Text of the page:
Mexico Votes In First National Referendum Today, But The Question At Stake Is Murky Mexicans go to the polls today to vote in a referendum on whether former presidents can be investigated and tried for corruption.

Mexico Votes In First National Referendum Today, But The Question At Stake Is Murky

Mexico Votes In First National Referendum Today, But The Question At Stake Is Murky

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Mexicans go to the polls today to vote in a referendum on whether former presidents can be investigated and tried for corruption.

LULU GARCIA-NAVARRO, HOST:

Mexican President Andres Manuel Lopez Obrador won a sweeping victory in 2018 on a pledge to rid Mexico of his predecessor's corruption. He says the people should decide whether to go after ex-presidents. And he's holding a referendum just for that purpose. But as James Fredrick reports from Mexico City, it's not clear what Mexicans are actually voting on today.

JAMES FREDRICK, BYLINE: It's an historic day for Mexico's still young democracy, the first-ever national referendum. Here's President Lopez Obrador in June.

(SOUNDBITE OF ARCHIVED RECORDING)

PRESIDENT ANDRES MANUEL LOPEZ OBRADOR: (Speaking Spanish).

FREDRICK: He says, "In a democracy, the people decide. The people give. People take. That's what this referendum is for."

A billboard just outside my house promoting the referendum shows mug shot-style photos of ex-presidents and says, vote yes for justice. But that's not what this is really about, says Javier Martin Reyes, a professor of constitutional law at CIDE, a university and thinktank.

JAVIER MARTIN REYES: (Speaking Spanish).

FREDRICK: He says the text of the referendum now has nothing to do with ex-presidents. The Supreme Court made that very clear. Before a referendum goes to a vote, the Supreme Court must make sure it's legal and constitutional. Specifically targeting the former president was a no-go. So Reyes says the Supreme Court did something unexpected.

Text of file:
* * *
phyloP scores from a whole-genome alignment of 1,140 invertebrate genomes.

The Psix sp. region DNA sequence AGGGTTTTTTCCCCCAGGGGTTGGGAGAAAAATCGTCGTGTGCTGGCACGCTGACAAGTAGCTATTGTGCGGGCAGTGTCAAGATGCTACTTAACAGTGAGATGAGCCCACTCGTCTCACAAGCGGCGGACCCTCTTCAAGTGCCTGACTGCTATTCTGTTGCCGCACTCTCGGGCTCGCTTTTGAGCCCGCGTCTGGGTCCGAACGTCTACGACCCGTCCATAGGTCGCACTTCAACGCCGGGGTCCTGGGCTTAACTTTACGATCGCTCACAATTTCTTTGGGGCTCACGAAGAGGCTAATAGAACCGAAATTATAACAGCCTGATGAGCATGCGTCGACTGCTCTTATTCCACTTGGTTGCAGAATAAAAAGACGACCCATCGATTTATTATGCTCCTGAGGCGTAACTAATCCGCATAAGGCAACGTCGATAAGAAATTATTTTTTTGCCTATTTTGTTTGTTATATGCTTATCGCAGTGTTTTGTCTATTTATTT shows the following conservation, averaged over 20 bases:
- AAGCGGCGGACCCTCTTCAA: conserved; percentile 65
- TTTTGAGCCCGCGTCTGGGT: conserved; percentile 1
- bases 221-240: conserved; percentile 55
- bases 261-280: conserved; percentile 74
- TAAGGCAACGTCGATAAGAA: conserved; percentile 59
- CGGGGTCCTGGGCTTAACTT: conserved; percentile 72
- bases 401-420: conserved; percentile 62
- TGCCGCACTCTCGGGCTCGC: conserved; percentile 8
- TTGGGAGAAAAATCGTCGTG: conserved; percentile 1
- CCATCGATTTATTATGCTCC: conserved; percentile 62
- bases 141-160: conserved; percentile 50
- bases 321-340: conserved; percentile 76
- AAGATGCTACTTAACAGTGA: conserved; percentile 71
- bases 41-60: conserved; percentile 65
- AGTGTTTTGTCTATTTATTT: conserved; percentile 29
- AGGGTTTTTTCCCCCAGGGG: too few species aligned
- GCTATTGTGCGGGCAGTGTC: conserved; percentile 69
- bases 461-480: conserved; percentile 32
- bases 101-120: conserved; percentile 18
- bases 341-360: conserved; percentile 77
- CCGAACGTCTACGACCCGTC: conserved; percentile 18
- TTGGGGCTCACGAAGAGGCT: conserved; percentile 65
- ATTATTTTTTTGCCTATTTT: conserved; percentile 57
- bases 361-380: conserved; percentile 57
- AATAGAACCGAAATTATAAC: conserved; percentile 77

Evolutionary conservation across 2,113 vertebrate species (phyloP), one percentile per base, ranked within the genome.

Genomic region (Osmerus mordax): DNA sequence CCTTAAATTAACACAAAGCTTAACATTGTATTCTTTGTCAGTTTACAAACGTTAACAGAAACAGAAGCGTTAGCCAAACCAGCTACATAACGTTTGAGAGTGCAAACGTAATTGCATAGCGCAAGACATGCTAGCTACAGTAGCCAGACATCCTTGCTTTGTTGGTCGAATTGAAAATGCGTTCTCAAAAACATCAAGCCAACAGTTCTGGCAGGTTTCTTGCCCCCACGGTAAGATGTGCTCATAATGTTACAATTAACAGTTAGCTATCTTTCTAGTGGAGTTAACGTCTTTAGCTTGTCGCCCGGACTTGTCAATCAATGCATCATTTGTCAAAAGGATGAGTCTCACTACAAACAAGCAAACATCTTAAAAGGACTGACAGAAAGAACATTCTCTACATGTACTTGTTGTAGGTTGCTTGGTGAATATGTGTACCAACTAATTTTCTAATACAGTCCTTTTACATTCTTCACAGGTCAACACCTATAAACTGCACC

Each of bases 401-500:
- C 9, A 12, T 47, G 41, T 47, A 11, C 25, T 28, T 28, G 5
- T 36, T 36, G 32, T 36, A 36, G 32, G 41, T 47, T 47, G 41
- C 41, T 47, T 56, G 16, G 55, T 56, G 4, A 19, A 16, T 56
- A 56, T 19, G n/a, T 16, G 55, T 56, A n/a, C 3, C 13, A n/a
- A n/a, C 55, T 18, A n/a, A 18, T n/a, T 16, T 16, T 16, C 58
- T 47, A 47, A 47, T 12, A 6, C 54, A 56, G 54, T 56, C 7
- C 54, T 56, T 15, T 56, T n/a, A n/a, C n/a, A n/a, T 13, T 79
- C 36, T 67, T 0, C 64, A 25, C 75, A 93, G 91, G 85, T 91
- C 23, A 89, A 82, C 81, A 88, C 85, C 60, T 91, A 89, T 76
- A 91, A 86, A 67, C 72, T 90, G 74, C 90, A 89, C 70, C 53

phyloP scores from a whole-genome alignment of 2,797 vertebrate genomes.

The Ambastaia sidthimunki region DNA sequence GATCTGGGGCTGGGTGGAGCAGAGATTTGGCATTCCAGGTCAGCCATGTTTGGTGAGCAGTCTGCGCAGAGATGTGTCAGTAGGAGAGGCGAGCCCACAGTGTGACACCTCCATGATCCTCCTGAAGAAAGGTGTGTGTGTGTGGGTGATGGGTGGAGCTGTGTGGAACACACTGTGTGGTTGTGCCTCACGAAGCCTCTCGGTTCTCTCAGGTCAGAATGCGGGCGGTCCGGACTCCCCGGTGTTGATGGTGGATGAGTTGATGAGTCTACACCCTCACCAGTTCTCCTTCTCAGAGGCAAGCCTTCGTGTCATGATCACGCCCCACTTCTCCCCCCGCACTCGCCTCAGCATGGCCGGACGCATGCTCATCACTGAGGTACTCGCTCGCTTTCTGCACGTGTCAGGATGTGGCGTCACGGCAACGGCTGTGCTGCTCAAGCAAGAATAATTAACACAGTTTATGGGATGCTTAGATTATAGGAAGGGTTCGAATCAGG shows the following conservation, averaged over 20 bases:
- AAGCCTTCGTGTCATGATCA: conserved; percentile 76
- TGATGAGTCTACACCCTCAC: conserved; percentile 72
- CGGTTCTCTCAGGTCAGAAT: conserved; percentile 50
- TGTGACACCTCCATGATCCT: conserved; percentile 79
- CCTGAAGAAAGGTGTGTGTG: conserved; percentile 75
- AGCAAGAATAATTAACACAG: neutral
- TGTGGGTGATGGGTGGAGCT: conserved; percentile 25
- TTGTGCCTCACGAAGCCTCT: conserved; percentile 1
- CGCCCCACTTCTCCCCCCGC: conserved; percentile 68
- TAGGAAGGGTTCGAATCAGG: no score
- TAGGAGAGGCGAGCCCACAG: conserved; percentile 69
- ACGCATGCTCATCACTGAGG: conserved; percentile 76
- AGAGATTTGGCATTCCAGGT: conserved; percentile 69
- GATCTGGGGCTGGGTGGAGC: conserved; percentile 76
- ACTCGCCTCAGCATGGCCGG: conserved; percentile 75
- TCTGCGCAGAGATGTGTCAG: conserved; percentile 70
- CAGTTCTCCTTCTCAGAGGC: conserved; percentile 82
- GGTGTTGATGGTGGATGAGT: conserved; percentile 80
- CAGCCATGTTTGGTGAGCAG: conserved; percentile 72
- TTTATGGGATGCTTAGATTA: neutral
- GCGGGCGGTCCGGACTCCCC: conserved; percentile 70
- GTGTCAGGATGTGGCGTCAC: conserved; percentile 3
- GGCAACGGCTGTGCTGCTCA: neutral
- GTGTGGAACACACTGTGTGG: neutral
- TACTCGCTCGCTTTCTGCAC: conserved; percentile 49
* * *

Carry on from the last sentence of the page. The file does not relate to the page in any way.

REYES: (Speaking Spanish).

FREDRICK: "It didn't just change the text of the referendum. It changed the meaning of it." Now this is what Mexicans are seeing on their ballots translated into English.

UNIDENTIFIED PERSON: Are you, or are you not in favor of the pertinent actions being taken in accordance to the constitutional and legal framework to undertake a process of shedding light on the political decisions made in past years by political actors aimed at guaranteeing justice and the rights of potential victims?

FREDRICK: So what does that mean exactly? I went out in Mexico City and asked potential voters to read the question out and explain what they thought it meant.

KEVIN SANCHEZ: (Speaking Spanish).

FREDRICK: This is 29-year-old Kevin Sanchez. He hadn't heard of the referendum or (speaking Spanish) in Spanish. And reading the question didn't help his understanding.

SANCHEZ: (Speaking Spanish).

FREDRICK: He says it's not really clear to him, and he'd need more information. He says he probably won't vote.

Thirty-two-year-old Alejandra Cerejido told me she's strongly in favor of prosecuting ex-presidents. As to what that question means...

ALEJANDRA CEREJIDO: (Speaking Spanish).

FREDRICK: She thinks it's asking whether the government should audit all decisions of previous governments and declare whether they were good or bad for the country.

Seventy-year-old Martin Gonzalez really struggled to understand the referendum.

MARTIN GONZALEZ: (Speaking Spanish).

FREDRICK: He says, "It's asking if the referendum is legal, if I agree with our Mexican laws? And I think yes."

Here's Professor Javier Reyes again.

REYES: (Speaking Spanish).

FREDRICK: He says it's a tragedy that the first referendum in Mexico will end up with the people not actually deciding anything, such a vague, broad question that means President Lopez Obrador can do whatever he wants or simply do nothing. But all this may be irrelevant. For the referendum to count, 40% of registered voters need to submit a ballot. During last month's midterms, 52% of voters turned out. But with limited funding for elections, less than a third of polling places are open for the referendum. For NPR News, I'm James Fredrick in Mexico City.

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